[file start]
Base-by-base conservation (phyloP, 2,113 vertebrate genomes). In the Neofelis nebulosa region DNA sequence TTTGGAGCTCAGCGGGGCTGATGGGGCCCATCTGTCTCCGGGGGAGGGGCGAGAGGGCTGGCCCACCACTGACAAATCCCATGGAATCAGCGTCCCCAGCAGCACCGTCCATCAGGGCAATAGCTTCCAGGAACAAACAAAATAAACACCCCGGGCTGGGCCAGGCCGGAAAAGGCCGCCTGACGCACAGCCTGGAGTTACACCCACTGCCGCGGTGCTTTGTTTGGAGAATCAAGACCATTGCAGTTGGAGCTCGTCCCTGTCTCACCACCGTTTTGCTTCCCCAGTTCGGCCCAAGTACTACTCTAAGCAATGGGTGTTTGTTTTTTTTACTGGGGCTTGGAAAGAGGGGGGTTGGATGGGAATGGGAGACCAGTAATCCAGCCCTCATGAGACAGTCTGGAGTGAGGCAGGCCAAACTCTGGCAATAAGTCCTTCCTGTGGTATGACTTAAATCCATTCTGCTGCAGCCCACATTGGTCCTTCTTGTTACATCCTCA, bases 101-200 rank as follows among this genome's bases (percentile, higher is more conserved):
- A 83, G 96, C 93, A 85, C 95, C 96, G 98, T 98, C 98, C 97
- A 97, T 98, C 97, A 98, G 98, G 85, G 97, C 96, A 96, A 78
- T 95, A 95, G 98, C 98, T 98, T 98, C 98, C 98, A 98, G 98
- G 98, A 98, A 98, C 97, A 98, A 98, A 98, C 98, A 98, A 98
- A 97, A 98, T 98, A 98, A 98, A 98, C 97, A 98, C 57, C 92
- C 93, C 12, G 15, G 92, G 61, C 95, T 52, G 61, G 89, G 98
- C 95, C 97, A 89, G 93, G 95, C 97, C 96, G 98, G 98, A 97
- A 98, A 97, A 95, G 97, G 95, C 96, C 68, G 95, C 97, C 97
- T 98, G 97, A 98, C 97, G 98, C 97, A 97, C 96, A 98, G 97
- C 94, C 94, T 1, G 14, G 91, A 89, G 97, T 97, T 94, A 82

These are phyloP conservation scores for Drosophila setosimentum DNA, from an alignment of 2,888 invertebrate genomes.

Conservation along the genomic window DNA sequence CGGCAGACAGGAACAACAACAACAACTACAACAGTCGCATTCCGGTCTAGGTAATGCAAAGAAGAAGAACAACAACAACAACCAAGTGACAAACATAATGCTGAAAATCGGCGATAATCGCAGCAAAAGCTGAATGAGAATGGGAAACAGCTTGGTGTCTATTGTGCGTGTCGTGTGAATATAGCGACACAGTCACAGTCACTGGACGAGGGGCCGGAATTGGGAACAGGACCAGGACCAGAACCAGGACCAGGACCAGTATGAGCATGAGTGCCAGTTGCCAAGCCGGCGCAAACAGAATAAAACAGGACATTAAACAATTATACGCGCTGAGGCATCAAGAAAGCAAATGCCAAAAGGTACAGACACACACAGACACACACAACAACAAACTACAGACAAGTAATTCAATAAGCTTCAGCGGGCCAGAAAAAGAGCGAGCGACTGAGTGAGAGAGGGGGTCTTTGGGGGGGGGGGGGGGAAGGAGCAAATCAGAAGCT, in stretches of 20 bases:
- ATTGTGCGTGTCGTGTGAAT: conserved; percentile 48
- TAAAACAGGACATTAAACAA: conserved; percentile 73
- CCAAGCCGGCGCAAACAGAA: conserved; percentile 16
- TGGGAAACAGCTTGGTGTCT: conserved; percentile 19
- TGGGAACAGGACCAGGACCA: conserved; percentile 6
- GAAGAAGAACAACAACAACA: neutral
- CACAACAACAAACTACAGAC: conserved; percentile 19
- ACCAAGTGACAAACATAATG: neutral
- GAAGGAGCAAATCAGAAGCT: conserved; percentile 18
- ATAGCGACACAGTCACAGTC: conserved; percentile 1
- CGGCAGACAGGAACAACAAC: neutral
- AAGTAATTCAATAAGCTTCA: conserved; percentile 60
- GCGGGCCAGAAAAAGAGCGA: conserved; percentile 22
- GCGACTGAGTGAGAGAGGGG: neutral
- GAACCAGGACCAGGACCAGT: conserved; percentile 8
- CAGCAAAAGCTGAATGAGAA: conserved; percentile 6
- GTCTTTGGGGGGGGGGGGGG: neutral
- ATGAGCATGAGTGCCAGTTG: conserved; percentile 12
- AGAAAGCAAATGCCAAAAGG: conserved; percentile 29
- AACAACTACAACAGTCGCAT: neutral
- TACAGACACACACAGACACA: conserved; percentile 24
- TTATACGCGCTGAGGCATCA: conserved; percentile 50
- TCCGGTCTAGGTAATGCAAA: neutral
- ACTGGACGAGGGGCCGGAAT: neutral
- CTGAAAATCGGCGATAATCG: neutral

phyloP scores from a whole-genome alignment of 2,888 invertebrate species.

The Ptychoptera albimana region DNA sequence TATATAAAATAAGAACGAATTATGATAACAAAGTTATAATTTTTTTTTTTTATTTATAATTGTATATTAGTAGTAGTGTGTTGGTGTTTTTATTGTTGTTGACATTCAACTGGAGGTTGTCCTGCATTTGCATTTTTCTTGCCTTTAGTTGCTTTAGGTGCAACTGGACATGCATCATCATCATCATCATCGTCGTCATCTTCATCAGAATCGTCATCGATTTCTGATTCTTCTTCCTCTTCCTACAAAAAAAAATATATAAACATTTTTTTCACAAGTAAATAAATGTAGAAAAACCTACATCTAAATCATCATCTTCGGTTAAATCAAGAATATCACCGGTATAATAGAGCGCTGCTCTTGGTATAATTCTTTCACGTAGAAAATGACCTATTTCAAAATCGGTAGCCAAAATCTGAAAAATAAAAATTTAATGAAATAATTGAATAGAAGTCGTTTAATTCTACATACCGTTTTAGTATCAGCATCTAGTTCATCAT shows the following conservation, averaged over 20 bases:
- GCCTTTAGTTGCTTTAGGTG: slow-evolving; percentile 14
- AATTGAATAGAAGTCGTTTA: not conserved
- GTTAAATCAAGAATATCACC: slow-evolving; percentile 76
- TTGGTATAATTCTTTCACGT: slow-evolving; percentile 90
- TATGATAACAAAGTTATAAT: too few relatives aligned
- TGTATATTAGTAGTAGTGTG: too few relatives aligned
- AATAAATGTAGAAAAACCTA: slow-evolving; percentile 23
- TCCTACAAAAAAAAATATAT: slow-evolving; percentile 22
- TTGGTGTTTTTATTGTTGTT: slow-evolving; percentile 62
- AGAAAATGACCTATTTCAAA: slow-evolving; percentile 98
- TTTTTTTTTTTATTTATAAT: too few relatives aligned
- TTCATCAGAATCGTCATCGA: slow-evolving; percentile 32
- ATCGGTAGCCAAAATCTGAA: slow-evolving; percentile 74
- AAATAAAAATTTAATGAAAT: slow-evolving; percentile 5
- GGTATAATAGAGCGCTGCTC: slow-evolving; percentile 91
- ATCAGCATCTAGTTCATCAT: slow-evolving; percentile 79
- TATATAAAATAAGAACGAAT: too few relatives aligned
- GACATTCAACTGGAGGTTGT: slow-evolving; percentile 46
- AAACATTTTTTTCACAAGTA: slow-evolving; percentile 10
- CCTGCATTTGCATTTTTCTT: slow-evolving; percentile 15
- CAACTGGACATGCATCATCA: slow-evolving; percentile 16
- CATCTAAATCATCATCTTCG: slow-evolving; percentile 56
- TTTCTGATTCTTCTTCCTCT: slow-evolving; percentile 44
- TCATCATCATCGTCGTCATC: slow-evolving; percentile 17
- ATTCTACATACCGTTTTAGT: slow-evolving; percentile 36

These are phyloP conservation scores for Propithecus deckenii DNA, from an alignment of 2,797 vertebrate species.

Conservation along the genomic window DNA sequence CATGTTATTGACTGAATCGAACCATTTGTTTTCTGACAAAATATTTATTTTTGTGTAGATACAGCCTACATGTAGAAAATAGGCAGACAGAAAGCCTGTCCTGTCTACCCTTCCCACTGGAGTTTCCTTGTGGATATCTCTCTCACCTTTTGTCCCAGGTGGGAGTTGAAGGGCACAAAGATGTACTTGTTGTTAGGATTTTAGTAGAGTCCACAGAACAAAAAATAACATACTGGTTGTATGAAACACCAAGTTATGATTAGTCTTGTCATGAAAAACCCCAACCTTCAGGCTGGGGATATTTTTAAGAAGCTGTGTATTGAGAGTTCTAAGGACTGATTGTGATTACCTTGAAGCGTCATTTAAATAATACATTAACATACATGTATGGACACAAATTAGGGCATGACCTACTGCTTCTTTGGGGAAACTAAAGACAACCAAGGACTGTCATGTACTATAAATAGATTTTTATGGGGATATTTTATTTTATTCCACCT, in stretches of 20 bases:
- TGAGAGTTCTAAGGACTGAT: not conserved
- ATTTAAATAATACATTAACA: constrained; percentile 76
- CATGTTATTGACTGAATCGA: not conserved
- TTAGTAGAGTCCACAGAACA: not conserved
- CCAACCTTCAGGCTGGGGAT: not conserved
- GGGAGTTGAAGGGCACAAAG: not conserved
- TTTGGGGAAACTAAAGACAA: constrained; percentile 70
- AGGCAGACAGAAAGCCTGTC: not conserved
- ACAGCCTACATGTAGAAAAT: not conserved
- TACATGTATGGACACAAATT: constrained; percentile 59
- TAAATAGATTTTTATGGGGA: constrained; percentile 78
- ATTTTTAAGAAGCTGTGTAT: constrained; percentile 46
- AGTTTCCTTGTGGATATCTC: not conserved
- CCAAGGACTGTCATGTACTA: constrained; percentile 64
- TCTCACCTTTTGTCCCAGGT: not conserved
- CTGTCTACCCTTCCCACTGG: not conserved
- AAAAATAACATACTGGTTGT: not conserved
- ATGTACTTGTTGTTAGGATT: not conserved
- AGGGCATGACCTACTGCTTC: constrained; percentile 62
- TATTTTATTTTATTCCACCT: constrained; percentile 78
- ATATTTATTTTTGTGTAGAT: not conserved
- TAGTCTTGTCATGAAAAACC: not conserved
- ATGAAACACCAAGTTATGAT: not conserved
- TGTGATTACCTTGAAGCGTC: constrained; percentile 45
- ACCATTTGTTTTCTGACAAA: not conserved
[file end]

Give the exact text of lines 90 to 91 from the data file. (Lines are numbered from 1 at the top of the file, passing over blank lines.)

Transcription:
- ATGAAACACCAAGTTATGAT: not conserved
- TGTGATTACCTTGAAGCGTC: constrained; percentile 45